Nov. 16 (UPI) -- More than 60% of seniors with depression in the United States won't seek treatment for their condition, according to the results of a nationwide survey released Monday by genetic testing company Myriad Neuroscience.
One-third of surveyed adults 65 and older believe they can "snap out" of it on their own, without counseling, drug therapy or other forms of treatment, the data showed.
"Many older Americans think that admitting they are struggling with depression and anxiety is a sign of weakness," Dr. Mark Pollack told UPI.
"This is a problem, especially now when the isolation, fear and sadness associated with the pandemic is having an enormous impact on the mental health of older Americans," said Pollack, chief medical officer of Mason, Ohio-based Myriad Neuroscience.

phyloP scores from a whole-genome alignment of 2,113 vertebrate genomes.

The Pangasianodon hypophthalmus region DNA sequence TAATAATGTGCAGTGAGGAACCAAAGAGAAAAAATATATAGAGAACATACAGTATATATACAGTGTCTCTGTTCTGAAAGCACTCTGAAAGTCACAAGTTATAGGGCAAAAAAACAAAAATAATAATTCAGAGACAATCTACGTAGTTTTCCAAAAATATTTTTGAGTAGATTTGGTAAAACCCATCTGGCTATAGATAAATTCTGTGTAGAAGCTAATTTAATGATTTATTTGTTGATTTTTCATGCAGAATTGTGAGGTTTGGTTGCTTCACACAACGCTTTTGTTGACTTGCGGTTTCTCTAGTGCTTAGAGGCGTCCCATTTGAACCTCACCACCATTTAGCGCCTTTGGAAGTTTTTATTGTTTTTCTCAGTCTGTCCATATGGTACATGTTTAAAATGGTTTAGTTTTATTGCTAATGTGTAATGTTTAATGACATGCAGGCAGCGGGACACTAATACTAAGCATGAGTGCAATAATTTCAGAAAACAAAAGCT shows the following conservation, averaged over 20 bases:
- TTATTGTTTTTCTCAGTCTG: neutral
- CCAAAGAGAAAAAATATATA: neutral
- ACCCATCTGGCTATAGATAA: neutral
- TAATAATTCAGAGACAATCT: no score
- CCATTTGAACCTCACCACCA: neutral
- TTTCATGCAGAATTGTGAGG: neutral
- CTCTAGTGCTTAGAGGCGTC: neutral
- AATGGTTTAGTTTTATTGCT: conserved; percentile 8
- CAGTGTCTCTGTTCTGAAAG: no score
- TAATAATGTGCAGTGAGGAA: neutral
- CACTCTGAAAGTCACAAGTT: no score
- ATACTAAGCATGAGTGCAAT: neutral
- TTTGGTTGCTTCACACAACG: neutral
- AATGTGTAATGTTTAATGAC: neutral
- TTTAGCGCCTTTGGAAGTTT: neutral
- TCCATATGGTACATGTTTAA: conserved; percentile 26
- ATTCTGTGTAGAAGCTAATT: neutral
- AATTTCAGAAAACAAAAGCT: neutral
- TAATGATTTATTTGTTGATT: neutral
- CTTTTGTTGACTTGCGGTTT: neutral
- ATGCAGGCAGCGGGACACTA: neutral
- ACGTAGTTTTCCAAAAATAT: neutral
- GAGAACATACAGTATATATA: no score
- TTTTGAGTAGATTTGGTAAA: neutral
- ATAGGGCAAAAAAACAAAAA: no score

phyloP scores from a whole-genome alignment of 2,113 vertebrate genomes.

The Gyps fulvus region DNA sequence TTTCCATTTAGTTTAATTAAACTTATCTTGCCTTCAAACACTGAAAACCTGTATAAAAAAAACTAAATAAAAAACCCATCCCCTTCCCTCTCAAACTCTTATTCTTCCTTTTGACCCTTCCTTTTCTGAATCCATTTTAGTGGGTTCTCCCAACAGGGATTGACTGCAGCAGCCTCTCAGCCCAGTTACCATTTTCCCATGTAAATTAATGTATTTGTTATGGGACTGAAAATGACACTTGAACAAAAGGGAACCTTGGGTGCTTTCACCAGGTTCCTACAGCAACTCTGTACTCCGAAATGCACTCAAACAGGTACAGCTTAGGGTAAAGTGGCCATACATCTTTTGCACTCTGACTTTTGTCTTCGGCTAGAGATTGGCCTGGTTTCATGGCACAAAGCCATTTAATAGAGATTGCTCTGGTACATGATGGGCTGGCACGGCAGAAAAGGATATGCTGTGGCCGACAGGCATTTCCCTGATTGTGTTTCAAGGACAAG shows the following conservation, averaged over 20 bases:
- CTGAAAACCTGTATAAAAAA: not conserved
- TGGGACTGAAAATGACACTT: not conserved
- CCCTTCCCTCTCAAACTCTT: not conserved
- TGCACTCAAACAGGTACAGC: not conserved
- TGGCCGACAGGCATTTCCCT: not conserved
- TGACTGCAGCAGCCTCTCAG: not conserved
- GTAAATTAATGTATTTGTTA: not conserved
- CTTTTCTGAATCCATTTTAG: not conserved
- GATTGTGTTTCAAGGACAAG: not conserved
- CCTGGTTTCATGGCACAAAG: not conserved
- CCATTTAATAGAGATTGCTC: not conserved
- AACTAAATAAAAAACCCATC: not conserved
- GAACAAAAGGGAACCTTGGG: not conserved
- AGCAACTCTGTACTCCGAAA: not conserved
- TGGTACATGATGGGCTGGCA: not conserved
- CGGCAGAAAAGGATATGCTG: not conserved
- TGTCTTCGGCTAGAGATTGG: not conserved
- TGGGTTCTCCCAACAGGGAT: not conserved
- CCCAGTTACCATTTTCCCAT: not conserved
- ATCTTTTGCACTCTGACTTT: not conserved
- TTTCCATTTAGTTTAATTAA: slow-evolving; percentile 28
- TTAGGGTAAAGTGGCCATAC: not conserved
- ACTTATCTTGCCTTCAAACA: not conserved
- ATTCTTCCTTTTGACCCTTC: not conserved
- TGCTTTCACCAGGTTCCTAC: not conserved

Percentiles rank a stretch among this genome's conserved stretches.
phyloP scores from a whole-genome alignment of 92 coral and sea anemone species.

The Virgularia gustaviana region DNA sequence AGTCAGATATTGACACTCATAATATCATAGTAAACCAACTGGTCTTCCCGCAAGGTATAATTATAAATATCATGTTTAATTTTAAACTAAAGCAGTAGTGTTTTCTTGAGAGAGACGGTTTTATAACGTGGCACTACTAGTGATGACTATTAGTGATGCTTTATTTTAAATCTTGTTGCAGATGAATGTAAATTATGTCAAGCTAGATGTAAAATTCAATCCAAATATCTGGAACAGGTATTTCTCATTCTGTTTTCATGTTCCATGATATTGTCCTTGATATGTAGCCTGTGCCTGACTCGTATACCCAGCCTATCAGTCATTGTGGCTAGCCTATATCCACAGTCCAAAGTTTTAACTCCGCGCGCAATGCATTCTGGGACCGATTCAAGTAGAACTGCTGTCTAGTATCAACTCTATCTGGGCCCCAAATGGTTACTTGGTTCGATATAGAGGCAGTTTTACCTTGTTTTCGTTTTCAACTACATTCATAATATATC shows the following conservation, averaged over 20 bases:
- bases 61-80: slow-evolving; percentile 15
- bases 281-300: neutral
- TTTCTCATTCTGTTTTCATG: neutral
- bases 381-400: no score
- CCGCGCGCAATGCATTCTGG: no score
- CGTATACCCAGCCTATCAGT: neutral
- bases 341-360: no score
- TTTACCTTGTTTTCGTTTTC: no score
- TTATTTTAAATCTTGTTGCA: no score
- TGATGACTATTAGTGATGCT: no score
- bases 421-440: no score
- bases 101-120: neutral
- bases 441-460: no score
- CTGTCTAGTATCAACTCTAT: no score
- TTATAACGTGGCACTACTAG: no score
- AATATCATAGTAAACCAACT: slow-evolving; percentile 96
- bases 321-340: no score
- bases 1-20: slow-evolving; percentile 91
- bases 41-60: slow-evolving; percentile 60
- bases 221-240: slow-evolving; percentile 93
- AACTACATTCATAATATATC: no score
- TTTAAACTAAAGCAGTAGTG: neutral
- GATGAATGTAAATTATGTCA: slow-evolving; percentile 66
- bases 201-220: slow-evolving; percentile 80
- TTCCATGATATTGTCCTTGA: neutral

Myriad Neuroscience conducted an online survey of nearly 1,500 adults age 65 and older and 650 adults age 18 and older, across the United States between Aug. 12 and Sept. 27.
Among the 1,500 seniors who responded, 61% acknowledged that they are concerned they might have depression, but would not seek treatment because "my issues aren't that bad," the data showed.
In addition, 39% felt they could manage their symptoms by themselves, without a doctor's help, while 35% indicated they didn't want to be on medication for the condition.
Among the older respondents, 30% described depression as a normal part of aging, while one in three said the symptoms affected aspects of their lives and one in four said the condition impact their overall health.
Of all respondents, 44% of men and 21% of women described depression as a normal part of aging.
Myriad Neurosciences manufacturers the GeneSight, a genetic test designed to identify potential gene-drug interactions for depression medications and is used by doctors to help assist with medication selection.
"Mental health issues like depression and anxiety should be addressed the same way as physical illness," Pollack said.
"People seek treatment for conditions like heart disease, high blood pressure or diabetes and depression should be no different," he said.